I Get Paid For This

Warbird enthusiast…

There are many reason for setting up your own company – and Andy Goodall’s was to allow him to fly the T-6 Harvard…

IGPFT Andy Goodall

How did you get into flying?

After 2,500 skydives in the Parachute Regiments Free Fall Team, The Red Devils, I fancied flying the team’s Turbine Norman Islander.

Our Regimental colonel said, “Don’t you think that’s rather ambitious, old boy?”. This motivated me even more. I completed my PPL in September 2001 and was in the air when the first Twin Tower was hit – a memorable flying course.

Tell us about your job?

I’m one of the directors of T6 Harvard, which offers training and experience flights in the Harvard. It’s more a passion than a job: it allows me to fly the Harvard, which would be very expensive otherwise.

Each year, I fly about 100 hours, mostly 15-20-minute trips – airshow practice, introductory flights, or teaching.

The Harvard is the intro to warbirds. It’s essential to fly it before you even think of flying the Spitfire or Hurricane.

There’s a huge amount of heavy iron beneath you and a big powerful engine that wants to take you left off the runway, you’ve really got to control the beast.

During aerobatics, the Harvard is underpowered for its weight and has lots of drag. It loses energy very quickly and requires energy management, which makes it a difficult aircraft to perform well – I enjoy doing airshows in it.

What I love most, though, is that it’s flying a piece of history. Stepping into these machines, you’re smelling the same oil and leather as the pilots who flew them 80 years ago.

Most WWII aces trained on the Harvard. Our flights give people a chance to relive this heritage, for example in the Battle of Britain experiences.

They’re also cost-effective. People pay nearly £3,000 for a Spitfire flight, but £399 gets you the experience in a Harvard.

Naturally, WWII veterans fly for free.

“Stepping into these machines, you’re smelling the same oil and leather as the pilots who flew them 80 years ago”

Our pilots are flying instructors, with plenty of Harvard solo time, considerable tailwheel time, checked out on crosswind conditions and experienced in aerobatics.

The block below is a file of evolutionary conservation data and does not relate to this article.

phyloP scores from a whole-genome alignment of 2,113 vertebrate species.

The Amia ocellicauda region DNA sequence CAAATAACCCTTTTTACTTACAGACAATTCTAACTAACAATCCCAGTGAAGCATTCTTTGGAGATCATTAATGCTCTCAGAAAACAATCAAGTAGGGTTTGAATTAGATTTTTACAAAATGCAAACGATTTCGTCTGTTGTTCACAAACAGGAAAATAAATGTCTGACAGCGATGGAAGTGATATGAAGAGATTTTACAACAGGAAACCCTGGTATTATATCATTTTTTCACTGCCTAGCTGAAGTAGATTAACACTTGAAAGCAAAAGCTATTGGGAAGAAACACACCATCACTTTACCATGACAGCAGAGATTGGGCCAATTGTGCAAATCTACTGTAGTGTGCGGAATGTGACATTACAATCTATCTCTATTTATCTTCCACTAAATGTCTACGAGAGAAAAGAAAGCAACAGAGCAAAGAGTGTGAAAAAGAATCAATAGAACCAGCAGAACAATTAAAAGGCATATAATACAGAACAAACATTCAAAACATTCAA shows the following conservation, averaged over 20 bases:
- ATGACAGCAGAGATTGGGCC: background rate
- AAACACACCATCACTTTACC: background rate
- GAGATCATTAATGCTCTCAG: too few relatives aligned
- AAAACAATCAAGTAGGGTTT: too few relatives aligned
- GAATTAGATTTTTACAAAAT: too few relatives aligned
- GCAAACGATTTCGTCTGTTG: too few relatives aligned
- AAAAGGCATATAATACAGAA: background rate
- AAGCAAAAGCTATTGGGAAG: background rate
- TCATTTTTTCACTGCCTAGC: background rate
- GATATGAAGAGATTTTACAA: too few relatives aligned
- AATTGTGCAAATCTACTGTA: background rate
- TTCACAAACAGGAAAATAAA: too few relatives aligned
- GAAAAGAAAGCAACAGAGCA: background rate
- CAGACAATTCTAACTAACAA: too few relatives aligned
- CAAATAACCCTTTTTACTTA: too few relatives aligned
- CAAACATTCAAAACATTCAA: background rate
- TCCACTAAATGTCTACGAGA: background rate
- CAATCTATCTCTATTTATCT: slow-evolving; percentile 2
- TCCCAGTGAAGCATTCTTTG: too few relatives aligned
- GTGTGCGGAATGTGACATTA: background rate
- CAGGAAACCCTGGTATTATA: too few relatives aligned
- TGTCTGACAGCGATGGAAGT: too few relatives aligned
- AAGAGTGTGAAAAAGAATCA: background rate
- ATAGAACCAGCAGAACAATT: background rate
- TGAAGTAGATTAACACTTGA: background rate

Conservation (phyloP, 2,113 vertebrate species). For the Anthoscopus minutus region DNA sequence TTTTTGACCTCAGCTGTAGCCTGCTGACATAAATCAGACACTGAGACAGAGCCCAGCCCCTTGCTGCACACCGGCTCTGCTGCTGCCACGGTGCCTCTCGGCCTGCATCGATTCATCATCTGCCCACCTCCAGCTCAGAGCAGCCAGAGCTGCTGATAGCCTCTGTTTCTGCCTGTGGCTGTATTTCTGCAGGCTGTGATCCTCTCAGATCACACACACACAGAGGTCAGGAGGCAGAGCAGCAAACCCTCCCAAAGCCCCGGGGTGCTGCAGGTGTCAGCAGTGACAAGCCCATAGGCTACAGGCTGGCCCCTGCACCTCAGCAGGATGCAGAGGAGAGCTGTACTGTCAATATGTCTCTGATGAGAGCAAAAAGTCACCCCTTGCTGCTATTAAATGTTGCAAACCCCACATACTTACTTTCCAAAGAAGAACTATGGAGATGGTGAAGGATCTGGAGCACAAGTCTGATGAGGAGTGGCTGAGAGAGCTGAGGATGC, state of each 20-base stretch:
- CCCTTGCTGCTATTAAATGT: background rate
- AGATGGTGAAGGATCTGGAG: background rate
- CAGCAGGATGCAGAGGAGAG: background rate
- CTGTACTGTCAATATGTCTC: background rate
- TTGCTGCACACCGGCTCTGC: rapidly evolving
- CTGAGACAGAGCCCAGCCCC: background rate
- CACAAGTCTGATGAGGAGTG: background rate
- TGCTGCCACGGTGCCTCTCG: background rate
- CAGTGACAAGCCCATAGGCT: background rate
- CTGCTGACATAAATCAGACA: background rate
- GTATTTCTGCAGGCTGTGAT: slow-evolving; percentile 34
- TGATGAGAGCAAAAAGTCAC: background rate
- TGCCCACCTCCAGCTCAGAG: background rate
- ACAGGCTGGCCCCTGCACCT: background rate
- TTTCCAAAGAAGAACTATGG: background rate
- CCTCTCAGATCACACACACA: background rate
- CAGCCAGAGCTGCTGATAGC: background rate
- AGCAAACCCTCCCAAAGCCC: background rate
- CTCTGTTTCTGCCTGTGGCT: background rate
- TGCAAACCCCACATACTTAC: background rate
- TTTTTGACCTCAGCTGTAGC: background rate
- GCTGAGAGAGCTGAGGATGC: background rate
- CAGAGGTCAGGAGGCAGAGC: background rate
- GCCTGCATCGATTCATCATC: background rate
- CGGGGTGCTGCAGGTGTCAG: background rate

They’re volunteers and completely warbird crazy.

For me, it’s a lifestyle – displaying the aircraft in all its glory, you’re showing the public a bit of history, which is amazing.

IGPFT Andy Godall
Andy bought a share in a Harvard – and in 2015 painted it as the Wacky Wabbit…

What training did you have?

Qualifying as a drop pilot in 2002, I flew parachute aeroplanes for 10 years. First Cessna Caravans, then Islanders. One day, I met a guy rebuilding a Spitfire and cheekily asked if I could fly it.

His answer: “Sure, get five hours Harvard experience first.” However, I soon noticed the Harvard was completely different to the Islander and I’d need over 100 hours!

In 2010, I bought a share in a Harvard and realised the only way to fly it cheaply was to run it as a business. In 2015, I had it painted as the Wacky Wabbit, and in 2019, T6 Harvard was established as a limited company.

What’s been your favourite flight?

A flight in the Hurricane for my Category C Display Authorisation in April 2022.

The examiner asked me to fly it like a fighter, so I put on a display practice at 280mph, 100ft above ground, over Duxford.

Flying my normal Harvard routine, which I’ve practised many times in the Hurricane, made this flight very special. After the eight-minute display, I had a grin from ear to ear!

IGPFT Andy Goodall
Impressive Wacky Wabbit emerges from the smoke…

And your favourite airfield?

Duxford. It’s steeped in aviation history. When taxying out, it’s not unusual to have a Spitfire in front, and a Messerschmitt behind me.

On any given day in Duxford, you can see a Spitfire, Hurricane or sometimes even a Corsair flying overhead, it’s incredible.

Do you get to fly much outside of work?

Yes, in the UK, my friends use me as an air taxi. I love flying small aircraft.

Thrashing around in the Hurricane at over 200mph is cool, but it’s also nice to cruise at 70-80mph in an L4 Cub or Chipmunk, enjoying the scenery.

Having sold my Auster, I’m now looking for another small taildragger. I also fly for the Air & Space Museum in Sivrihisar, Turkey, displaying their T6 and Tiger Moth.

What’s your most valuable career advice?

If you want to get into warbirds, get involved with an organisation that deals with them.

No flying experience? Start on the ground; volunteer to sweep floors and polish aircraft. All our volunteers get to fly back seat in the Harvard, and our instructors get many hours to gain more experience.

IGPFT Andy Goodall

Flying CV

Warbird enthusiast, display pilot and director of T6 Harvard Ltd. Andy Goodall has 450 flying hours in six different Harvards

Started current job 2019
Now flying T-6 Harvard ‘Wacky Wabbit’, Hurricane, P-51 Mustang, L4 Cub, Chipmunk, Tiger Moth
Favourite aircraft Grumman F8F Bearcat
Hours at job start Approx. 1,200
Hours now Approx. 2,000
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  • Jane GIFFOULD says:

    I was also in the air at Twin Towers time. Just before going up I heard someone talk about bombing and thought they were playing some video game. On landing I found out, then pointed out that if club members wanted to watch it on TV it would help to plug it in! We sat there aghast with all from PPL students to airline captains saying ‘But a pilot would not do that.’

    I have had one go in a Harvard and loved it. My purse does not stretch to any more!

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